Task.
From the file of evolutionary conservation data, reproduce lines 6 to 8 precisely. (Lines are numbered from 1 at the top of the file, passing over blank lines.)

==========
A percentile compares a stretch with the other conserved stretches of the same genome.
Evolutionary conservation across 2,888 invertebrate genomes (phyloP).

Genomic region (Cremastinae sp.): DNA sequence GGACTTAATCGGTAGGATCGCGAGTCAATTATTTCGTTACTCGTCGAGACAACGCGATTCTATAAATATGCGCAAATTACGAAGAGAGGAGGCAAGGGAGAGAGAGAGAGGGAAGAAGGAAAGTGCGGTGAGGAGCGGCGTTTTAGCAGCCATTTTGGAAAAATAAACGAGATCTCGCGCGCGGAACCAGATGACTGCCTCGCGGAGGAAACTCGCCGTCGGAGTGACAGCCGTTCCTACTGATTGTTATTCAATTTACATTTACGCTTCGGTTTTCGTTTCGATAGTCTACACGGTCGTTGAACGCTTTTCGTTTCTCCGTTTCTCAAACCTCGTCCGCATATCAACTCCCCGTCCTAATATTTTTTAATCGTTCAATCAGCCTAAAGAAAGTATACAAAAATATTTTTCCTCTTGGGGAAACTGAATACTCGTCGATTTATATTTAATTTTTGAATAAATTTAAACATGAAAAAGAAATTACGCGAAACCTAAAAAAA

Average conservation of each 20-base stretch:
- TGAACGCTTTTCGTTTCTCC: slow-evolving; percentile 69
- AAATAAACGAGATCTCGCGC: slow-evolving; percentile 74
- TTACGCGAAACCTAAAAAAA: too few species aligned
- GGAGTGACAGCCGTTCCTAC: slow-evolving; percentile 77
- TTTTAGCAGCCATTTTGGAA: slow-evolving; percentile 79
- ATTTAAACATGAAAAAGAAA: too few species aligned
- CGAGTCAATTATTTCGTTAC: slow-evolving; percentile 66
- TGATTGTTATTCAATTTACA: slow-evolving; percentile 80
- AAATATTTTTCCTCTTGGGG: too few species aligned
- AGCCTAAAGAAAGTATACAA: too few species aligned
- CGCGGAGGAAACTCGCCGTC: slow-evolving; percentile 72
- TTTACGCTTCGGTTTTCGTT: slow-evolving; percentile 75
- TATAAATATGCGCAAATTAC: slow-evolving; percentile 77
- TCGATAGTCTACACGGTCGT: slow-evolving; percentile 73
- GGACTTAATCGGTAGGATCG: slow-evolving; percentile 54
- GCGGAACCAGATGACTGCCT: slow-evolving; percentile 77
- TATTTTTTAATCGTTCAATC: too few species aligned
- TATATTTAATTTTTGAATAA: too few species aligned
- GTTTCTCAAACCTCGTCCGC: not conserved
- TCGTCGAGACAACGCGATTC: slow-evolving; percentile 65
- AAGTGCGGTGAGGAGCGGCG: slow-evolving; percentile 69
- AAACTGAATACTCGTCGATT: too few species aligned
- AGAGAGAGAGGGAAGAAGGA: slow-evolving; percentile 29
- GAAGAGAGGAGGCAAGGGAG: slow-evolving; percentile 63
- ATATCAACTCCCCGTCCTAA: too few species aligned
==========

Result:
- AAATAAACGAGATCTCGCGC: slow-evolving; percentile 74
- TTACGCGAAACCTAAAAAAA: too few species aligned
- GGAGTGACAGCCGTTCCTAC: slow-evolving; percentile 77